This month, the ace journal club discussed
“Polish Asexualities: Catholic Religiosity and Asexual Online Activisms in Poland”, by Anna Kurowicka and Ela Przybylo (2019). https://link.springer.com/chapter/10.1007%2F978-3-030-20401-3_12 (Requires journal access)
The journal club meets once a month on Discord, using text or voice as club members prefer. We discuss a variety of academic works in ace studies, ranging from gender studies to psychology. Don’t worry about journal access, we can provide access. If you’re interested, please e-mail me at email@example.com for an invite.
Our discussion notes are below the fold.
This paper examined the political diversity on a Polish language asexuality forum, looking especially at their relationships to LGBTI allyship, and their relationships to the systems that uphold nationalism.
Comparison to English communities
– The paper spent a lot of time describing objectionable viewpoints expressed on the forums. Although these are from the Polish forum, several of us recognized them as viewpoints that used to be common in English-language AVEN around 10 years ago.
– English AVEN mostly isn’t like that any more, perhaps due to influence from moderators or from other communities like Tumblr.
– We were wondering how the paper might be viewed by someone from the English community who hasn’t been around as long. Would they think the Polish asexual community was particularly bad?
– One difference is that the English community is predominantly non-religious, where it seems the Polish community would be predominantly Catholic. Non-religious people might be especially keen to distance themselves from celibacy, since it’s so strongly associated with Catholicism. However, it seemed that the Polish community was also keen to distance itself from celibacy, and used similar arguments.
Relationship to LGBTI
– The authors expressed surprise that some aces would express such homophobic attitudes. This was not surprising to us.
– In the English community, it used to be the same way. Siggy once wrote about that.
– The authors cite Cathy Cohen’s 1997 book, Punks, Bulldaggers, and Welfare Queens, which is a good starting point for challenging the cishet vs. lgbt binary in the discussion of sexual oppression.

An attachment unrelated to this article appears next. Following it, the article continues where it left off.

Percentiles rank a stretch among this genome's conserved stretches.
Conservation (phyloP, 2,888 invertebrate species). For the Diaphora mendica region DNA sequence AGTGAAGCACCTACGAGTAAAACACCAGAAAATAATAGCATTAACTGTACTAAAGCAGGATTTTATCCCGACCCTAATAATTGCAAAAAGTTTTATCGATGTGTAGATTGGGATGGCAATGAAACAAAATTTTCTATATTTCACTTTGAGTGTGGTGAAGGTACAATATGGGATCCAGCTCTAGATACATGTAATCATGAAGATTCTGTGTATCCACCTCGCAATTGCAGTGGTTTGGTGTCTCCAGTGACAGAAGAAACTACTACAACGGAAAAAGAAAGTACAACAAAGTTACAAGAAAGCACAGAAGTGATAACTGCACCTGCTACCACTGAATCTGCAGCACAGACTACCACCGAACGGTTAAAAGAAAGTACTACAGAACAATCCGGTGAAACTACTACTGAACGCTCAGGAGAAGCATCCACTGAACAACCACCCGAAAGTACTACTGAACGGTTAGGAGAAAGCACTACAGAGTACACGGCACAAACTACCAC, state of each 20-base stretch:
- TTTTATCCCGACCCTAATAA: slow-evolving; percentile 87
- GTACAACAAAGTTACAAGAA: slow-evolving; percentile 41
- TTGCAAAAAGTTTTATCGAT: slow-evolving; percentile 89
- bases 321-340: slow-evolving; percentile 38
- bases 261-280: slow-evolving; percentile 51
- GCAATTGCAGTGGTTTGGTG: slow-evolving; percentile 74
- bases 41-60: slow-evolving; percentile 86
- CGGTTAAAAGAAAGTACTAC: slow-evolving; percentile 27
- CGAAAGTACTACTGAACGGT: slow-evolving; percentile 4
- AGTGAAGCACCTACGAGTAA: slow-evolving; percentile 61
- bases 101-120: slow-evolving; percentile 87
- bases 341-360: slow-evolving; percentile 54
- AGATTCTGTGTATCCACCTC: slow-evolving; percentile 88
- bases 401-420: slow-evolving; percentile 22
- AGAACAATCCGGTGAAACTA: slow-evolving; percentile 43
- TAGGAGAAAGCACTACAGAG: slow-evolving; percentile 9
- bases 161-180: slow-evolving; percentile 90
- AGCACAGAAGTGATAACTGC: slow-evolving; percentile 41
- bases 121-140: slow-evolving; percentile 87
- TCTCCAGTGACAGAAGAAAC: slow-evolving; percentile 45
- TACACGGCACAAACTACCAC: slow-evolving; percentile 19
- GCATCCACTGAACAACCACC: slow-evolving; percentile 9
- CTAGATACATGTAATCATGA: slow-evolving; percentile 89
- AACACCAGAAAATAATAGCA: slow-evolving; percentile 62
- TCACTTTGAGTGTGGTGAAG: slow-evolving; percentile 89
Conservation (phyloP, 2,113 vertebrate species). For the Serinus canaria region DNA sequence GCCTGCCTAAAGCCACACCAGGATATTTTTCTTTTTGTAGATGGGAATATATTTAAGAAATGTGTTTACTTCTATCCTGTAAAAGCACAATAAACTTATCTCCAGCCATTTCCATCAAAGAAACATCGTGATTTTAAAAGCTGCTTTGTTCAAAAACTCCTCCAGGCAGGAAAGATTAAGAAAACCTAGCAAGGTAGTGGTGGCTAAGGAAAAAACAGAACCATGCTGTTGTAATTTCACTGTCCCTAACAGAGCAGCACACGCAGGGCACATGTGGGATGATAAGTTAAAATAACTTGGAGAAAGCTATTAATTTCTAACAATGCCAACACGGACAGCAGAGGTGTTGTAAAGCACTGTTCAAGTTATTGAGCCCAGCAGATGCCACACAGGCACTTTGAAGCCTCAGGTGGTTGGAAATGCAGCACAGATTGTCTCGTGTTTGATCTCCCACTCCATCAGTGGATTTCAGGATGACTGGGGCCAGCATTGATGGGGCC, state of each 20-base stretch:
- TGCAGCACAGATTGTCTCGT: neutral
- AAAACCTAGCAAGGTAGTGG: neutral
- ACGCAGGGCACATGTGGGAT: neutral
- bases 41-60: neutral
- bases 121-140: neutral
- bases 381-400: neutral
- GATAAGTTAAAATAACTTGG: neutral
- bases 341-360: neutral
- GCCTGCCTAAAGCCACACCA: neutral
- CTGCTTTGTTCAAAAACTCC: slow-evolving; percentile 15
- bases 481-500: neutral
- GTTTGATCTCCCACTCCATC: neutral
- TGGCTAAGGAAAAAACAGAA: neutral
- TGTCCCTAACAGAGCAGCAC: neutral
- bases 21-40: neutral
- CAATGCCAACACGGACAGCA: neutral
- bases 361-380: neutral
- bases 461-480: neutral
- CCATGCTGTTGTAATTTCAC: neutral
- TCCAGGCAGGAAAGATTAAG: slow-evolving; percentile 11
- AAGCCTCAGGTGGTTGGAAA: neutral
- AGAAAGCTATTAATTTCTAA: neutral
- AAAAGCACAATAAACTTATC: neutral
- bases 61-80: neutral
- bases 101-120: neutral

– The authors quote commenters who describe asexuals as more “pure”. They describe this as asex-nationalism, analogous to the concept of homonationalism.
– This is an argument that we’re familiar with. It used to be more common in English communities, and still appears occasionally. Also see: people arguing that asexuality is the “next step” of evolution.
– The authors argue for a connection to white nationalism. Although that’s not how we usually understand these arguments, we’re receptive to the idea. Owen 2014 is particularly useful for understanding the connection.
– On the other hand, the evidence within the paper feels tenuous. For example, it seems to rely heavily on one quote of a commenter who says “master race” followed by a smiley face.
– There was also discussion of how the Catholic church invokes asexuality as an ideal, but there isn’t any documentation or evidence of this claim. Instead, there’s an example showing the Catholic value placed on wives and mothers, which is kind of the opposite of asexuality-as-ideal.
The Polish forum
– People who study online ace communities often seem to use AVEN, despite it being just one community among many. This was an unusual case, since it draws on the Polish AVEN forum. We’re not sure if there are any significant Polish language alternatives available for study.
– They made a choice to quote things from the forum without attribution. This seemed fine, but we were also curious about the context of the arguments, and who tended to argue on which sides.
– We also don’t have a sense for how much pushback there may have been against the objectionable views.
– The paper cited a survey of LGBT people in Poland, which included asexuality as a main category. We found an English version of the report.
– “…asexual online engagement is activist in four specific ways: It hones asexual self-articulation, increases visibility, builds community, and challenges social commitments to compulsory sexuality.” This thought wasn’t developed much, but seemed insightful.
– The paper describes two types of goals that may be prioritized by a social movement: political change, and cultural change. “A movement may be unsuccessful in directly changing a political or legal situation, but at the same time may manage to shift the public understanding of the minority in question and thus introduce significant cultural change.”